"Other planets were gods or goddesses," said Paolo Galluzzi, director of the Florence institute. "The only humans with position in sky were Medicis."

The ploy worked, Cosimo II hired Galileo as his astronomer, elevating him from a poorly paid professor at the University of Padua to a celebrity, making the equivalent of $300,000, a year, Dr. Galluzzi said. Galileo returned the favor by giving Cosimo another telescope, clad in red leather and stamped with decorations.

Galileo's social skills deserted him when it came to the church, even though he claimed to be a good Catholic. In 1633, after having been enjoined 17 years before from promoting the Copernican theory, Galileo was summoned to a trial in Rome, convicted of holding views "contrary to Scripture" and declared "vehemently suspect of heresy."

Galileo recanted and spent the rest of his life under house arrest, the enduring symbol of persecution of science by the church. He died in 1642, probably outliving many of his telescopes.

Of the first telescope Galileo sent to Cosimo II, with which he said he discovered the satellites of Jupiter, all that remain are the pieces of the main lens, which was dropped and broken in 1635, Dr. Galluzzi said. Cosimo's red leather telescope is intact but has only one of its original lenses.

The telescope now in Philadelphia is made of two half-cylinders of wood wrapped with varnished paper and held together by rings of wire. Dr. Galluzzi called it "a working tool," one Galileo could have kept and used his whole life, but nobody knows for sure.

The Florence institute that is home to both remaining telescopes is undergoing renovations this year, so it seemed an opportune moment to let at least one Galileo instrument go on a road show. (The leather one remains in Florence.) The wooden spyglass will be the centerpiece of "Galileo, the Medici and the Age of Astronomy," which opens April 4 at the Franklin Institute. The show, which runs until September, is part of the International Year of Astronomy, celebrating 400 years of modern astronomy.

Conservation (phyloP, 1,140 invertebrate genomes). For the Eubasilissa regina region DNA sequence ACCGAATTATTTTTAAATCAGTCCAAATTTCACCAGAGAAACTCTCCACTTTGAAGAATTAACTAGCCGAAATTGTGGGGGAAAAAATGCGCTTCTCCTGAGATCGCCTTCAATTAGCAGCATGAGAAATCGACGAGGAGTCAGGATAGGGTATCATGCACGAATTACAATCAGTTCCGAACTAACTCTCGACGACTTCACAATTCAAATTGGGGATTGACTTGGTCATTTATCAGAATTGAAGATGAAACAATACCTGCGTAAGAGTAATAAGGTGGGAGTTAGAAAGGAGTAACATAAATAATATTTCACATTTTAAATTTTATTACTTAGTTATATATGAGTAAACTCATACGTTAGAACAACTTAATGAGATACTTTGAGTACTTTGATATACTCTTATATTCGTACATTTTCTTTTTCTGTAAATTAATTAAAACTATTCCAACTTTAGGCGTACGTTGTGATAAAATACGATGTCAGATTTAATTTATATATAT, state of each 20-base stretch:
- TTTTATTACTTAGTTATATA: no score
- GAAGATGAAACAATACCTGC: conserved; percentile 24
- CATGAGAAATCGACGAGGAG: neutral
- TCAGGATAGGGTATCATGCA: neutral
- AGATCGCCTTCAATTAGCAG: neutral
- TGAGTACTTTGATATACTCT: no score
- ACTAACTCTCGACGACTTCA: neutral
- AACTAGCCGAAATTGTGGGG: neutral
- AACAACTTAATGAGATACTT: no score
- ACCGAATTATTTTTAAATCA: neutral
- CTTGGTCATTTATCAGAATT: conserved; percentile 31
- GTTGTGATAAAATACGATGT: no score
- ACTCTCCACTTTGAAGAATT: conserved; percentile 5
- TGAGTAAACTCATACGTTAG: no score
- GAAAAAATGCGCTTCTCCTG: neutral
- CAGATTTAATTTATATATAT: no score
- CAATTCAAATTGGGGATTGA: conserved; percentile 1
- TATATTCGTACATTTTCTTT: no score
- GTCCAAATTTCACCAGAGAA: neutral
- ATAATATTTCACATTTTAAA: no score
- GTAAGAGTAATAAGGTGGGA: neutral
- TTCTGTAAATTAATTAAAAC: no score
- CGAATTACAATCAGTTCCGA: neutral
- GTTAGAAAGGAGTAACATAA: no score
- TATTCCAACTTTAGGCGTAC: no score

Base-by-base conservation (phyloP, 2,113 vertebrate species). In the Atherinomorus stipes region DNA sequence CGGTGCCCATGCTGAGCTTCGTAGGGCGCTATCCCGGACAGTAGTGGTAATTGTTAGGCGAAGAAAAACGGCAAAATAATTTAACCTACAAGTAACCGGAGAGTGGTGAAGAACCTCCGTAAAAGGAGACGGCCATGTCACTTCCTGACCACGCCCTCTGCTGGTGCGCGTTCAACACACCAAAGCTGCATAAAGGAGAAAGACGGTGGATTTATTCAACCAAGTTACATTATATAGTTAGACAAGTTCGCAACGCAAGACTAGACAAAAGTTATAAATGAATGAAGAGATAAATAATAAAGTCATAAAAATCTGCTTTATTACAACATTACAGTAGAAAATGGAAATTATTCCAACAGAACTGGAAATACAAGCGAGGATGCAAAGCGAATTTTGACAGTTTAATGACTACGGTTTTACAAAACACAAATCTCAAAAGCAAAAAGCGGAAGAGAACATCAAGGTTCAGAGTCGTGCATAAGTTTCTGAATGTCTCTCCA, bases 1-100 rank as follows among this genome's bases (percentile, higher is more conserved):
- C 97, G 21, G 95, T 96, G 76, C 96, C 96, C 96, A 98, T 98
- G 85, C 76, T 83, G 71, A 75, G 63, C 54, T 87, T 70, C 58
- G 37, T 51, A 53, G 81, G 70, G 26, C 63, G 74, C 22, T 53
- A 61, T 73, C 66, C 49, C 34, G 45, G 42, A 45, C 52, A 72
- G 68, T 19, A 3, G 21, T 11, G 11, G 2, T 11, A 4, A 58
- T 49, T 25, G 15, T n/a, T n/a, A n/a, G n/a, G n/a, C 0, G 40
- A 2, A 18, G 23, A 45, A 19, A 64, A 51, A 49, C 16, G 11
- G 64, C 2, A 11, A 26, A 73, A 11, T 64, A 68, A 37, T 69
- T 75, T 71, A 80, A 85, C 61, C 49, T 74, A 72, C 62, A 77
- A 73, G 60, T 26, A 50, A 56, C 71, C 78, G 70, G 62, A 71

The show will then travel to Stockholm in time for the Nobel Prize announcements in October before returning to the Florence institute, which will reopen as the Galileo Museum, Institute for the History of Science.

Dr. Strano, guardian of the telescope, allowed its visitors to spend only a little time with it before locking it up. Seeking more of the Galilean experience, Dr. Pitts and I went to the Franklin's roof with a replica of Galileo's red telescope. Made in Florence 60 or 70 years ago, the replica was itself an antique and had to be handled with white gloves.

Hoisting the long tube to our eyes like pirates or whalers on the lookout for Moby Dick, Dr. Pitts and I traded off, focusing the telescope by sliding the eyepiece in and out while staring at the illuminated tops of Philadelphia skyscrapers.

Then we went looking for stars, but there were only clouds. Finally a bright star, which Dr. Pitts identified as Sirius, appeared through a hole in the clouds to the southeast. Hoisting the telescope, weaving slightly, I scanned the sky trying to bring it into view.

Galileo, of course, had some kind of mount that told him exactly what direction he was pointed. I had Dr. Pitts standing behind me. "Up, up," he said, "to the left, left, left, too far, back to the right, up up. You should have it."

But that star never swam into my sights, and after half an hour my arms and shoulders were aching from keeping the telescope aloft. Clouds reclaimed Sirius.

It’s not easy being Galileo.

By the way Tim, check out...


No comments: